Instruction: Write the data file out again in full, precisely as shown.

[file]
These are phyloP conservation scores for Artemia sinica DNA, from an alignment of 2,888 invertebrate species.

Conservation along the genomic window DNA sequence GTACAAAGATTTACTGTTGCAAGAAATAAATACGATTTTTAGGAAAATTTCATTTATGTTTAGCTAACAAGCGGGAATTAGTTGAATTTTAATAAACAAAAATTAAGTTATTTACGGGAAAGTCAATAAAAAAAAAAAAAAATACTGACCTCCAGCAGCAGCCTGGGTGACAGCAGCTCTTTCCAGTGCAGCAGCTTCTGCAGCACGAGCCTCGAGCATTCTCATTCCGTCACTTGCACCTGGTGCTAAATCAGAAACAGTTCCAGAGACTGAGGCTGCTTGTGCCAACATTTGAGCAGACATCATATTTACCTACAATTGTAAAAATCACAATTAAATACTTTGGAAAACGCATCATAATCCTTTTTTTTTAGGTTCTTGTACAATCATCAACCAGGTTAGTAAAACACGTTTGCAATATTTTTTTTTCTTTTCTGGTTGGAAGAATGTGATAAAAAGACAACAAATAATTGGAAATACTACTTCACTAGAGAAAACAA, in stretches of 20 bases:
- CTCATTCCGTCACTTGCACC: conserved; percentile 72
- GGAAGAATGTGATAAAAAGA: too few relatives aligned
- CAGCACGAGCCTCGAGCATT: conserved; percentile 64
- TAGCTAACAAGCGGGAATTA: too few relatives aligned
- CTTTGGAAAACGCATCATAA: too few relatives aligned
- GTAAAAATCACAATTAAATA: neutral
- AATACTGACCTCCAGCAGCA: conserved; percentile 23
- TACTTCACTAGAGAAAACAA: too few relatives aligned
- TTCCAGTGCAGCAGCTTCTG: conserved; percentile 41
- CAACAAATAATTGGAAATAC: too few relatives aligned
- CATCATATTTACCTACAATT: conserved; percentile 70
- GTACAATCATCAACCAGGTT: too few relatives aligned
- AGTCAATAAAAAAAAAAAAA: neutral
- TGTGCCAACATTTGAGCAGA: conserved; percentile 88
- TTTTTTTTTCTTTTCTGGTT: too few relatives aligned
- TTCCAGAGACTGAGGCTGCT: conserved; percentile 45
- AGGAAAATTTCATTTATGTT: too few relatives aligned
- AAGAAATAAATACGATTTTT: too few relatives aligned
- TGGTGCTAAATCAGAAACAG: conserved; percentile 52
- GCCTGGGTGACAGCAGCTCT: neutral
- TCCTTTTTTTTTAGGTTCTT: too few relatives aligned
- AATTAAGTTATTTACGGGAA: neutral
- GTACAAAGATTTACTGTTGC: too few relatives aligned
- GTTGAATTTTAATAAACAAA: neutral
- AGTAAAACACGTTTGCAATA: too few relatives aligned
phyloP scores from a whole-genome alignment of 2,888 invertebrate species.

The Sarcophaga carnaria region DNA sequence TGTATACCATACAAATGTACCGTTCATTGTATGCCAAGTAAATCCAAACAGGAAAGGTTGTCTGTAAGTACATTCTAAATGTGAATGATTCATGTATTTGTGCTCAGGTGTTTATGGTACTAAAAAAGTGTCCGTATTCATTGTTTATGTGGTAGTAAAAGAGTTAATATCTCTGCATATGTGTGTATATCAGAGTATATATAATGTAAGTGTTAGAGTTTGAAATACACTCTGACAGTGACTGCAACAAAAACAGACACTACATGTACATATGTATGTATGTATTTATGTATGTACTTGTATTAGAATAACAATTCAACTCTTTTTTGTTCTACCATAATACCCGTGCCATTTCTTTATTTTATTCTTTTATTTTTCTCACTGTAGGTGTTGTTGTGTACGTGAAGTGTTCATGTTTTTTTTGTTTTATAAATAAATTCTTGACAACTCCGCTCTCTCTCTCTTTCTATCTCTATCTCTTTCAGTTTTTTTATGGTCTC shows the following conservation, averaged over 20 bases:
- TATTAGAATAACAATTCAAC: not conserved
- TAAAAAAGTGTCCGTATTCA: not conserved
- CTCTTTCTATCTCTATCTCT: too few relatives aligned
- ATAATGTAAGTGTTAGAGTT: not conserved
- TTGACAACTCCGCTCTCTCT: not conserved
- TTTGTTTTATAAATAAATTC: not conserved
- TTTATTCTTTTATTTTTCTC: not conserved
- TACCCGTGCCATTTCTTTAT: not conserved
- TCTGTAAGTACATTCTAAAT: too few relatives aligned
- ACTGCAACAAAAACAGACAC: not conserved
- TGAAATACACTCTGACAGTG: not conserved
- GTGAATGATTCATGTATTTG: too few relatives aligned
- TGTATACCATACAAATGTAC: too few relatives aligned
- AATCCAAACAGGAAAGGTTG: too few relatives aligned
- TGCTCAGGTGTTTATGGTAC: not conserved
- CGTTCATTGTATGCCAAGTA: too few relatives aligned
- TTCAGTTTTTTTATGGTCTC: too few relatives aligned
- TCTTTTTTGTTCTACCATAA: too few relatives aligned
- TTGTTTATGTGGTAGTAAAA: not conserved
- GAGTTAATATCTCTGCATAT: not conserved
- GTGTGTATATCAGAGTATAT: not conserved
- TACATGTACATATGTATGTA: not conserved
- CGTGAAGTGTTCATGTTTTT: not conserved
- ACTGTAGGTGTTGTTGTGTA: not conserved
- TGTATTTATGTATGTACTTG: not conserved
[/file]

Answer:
These are phyloP conservation scores for Artemia sinica DNA, from an alignment of 2,888 invertebrate species.

Conservation along the genomic window DNA sequence GTACAAAGATTTACTGTTGCAAGAAATAAATACGATTTTTAGGAAAATTTCATTTATGTTTAGCTAACAAGCGGGAATTAGTTGAATTTTAATAAACAAAAATTAAGTTATTTACGGGAAAGTCAATAAAAAAAAAAAAAAATACTGACCTCCAGCAGCAGCCTGGGTGACAGCAGCTCTTTCCAGTGCAGCAGCTTCTGCAGCACGAGCCTCGAGCATTCTCATTCCGTCACTTGCACCTGGTGCTAAATCAGAAACAGTTCCAGAGACTGAGGCTGCTTGTGCCAACATTTGAGCAGACATCATATTTACCTACAATTGTAAAAATCACAATTAAATACTTTGGAAAACGCATCATAATCCTTTTTTTTTAGGTTCTTGTACAATCATCAACCAGGTTAGTAAAACACGTTTGCAATATTTTTTTTTCTTTTCTGGTTGGAAGAATGTGATAAAAAGACAACAAATAATTGGAAATACTACTTCACTAGAGAAAACAA, in stretches of 20 bases:
- CTCATTCCGTCACTTGCACC: conserved; percentile 72
- GGAAGAATGTGATAAAAAGA: too few relatives aligned
- CAGCACGAGCCTCGAGCATT: conserved; percentile 64
- TAGCTAACAAGCGGGAATTA: too few relatives aligned
- CTTTGGAAAACGCATCATAA: too few relatives aligned
- GTAAAAATCACAATTAAATA: neutral
- AATACTGACCTCCAGCAGCA: conserved; percentile 23
- TACTTCACTAGAGAAAACAA: too few relatives aligned
- TTCCAGTGCAGCAGCTTCTG: conserved; percentile 41
- CAACAAATAATTGGAAATAC: too few relatives aligned
- CATCATATTTACCTACAATT: conserved; percentile 70
- GTACAATCATCAACCAGGTT: too few relatives aligned
- AGTCAATAAAAAAAAAAAAA: neutral
- TGTGCCAACATTTGAGCAGA: conserved; percentile 88
- TTTTTTTTTCTTTTCTGGTT: too few relatives aligned
- TTCCAGAGACTGAGGCTGCT: conserved; percentile 45
- AGGAAAATTTCATTTATGTT: too few relatives aligned
- AAGAAATAAATACGATTTTT: too few relatives aligned
- TGGTGCTAAATCAGAAACAG: conserved; percentile 52
- GCCTGGGTGACAGCAGCTCT: neutral
- TCCTTTTTTTTTAGGTTCTT: too few relatives aligned
- AATTAAGTTATTTACGGGAA: neutral
- GTACAAAGATTTACTGTTGC: too few relatives aligned
- GTTGAATTTTAATAAACAAA: neutral
- AGTAAAACACGTTTGCAATA: too few relatives aligned
phyloP scores from a whole-genome alignment of 2,888 invertebrate species.

The Sarcophaga carnaria region DNA sequence TGTATACCATACAAATGTACCGTTCATTGTATGCCAAGTAAATCCAAACAGGAAAGGTTGTCTGTAAGTACATTCTAAATGTGAATGATTCATGTATTTGTGCTCAGGTGTTTATGGTACTAAAAAAGTGTCCGTATTCATTGTTTATGTGGTAGTAAAAGAGTTAATATCTCTGCATATGTGTGTATATCAGAGTATATATAATGTAAGTGTTAGAGTTTGAAATACACTCTGACAGTGACTGCAACAAAAACAGACACTACATGTACATATGTATGTATGTATTTATGTATGTACTTGTATTAGAATAACAATTCAACTCTTTTTTGTTCTACCATAATACCCGTGCCATTTCTTTATTTTATTCTTTTATTTTTCTCACTGTAGGTGTTGTTGTGTACGTGAAGTGTTCATGTTTTTTTTGTTTTATAAATAAATTCTTGACAACTCCGCTCTCTCTCTCTTTCTATCTCTATCTCTTTCAGTTTTTTTATGGTCTC shows the following conservation, averaged over 20 bases:
- TATTAGAATAACAATTCAAC: not conserved
- TAAAAAAGTGTCCGTATTCA: not conserved
- CTCTTTCTATCTCTATCTCT: too few relatives aligned
- ATAATGTAAGTGTTAGAGTT: not conserved
- TTGACAACTCCGCTCTCTCT: not conserved
- TTTGTTTTATAAATAAATTC: not conserved
- TTTATTCTTTTATTTTTCTC: not conserved
- TACCCGTGCCATTTCTTTAT: not conserved
- TCTGTAAGTACATTCTAAAT: too few relatives aligned
- ACTGCAACAAAAACAGACAC: not conserved
- TGAAATACACTCTGACAGTG: not conserved
- GTGAATGATTCATGTATTTG: too few relatives aligned
- TGTATACCATACAAATGTAC: too few relatives aligned
- AATCCAAACAGGAAAGGTTG: too few relatives aligned
- TGCTCAGGTGTTTATGGTAC: not conserved
- CGTTCATTGTATGCCAAGTA: too few relatives aligned
- TTCAGTTTTTTTATGGTCTC: too few relatives aligned
- TCTTTTTTGTTCTACCATAA: too few relatives aligned
- TTGTTTATGTGGTAGTAAAA: not conserved
- GAGTTAATATCTCTGCATAT: not conserved
- GTGTGTATATCAGAGTATAT: not conserved
- TACATGTACATATGTATGTA: not conserved
- CGTGAAGTGTTCATGTTTTT: not conserved
- ACTGTAGGTGTTGTTGTGTA: not conserved
- TGTATTTATGTATGTACTTG: not conserved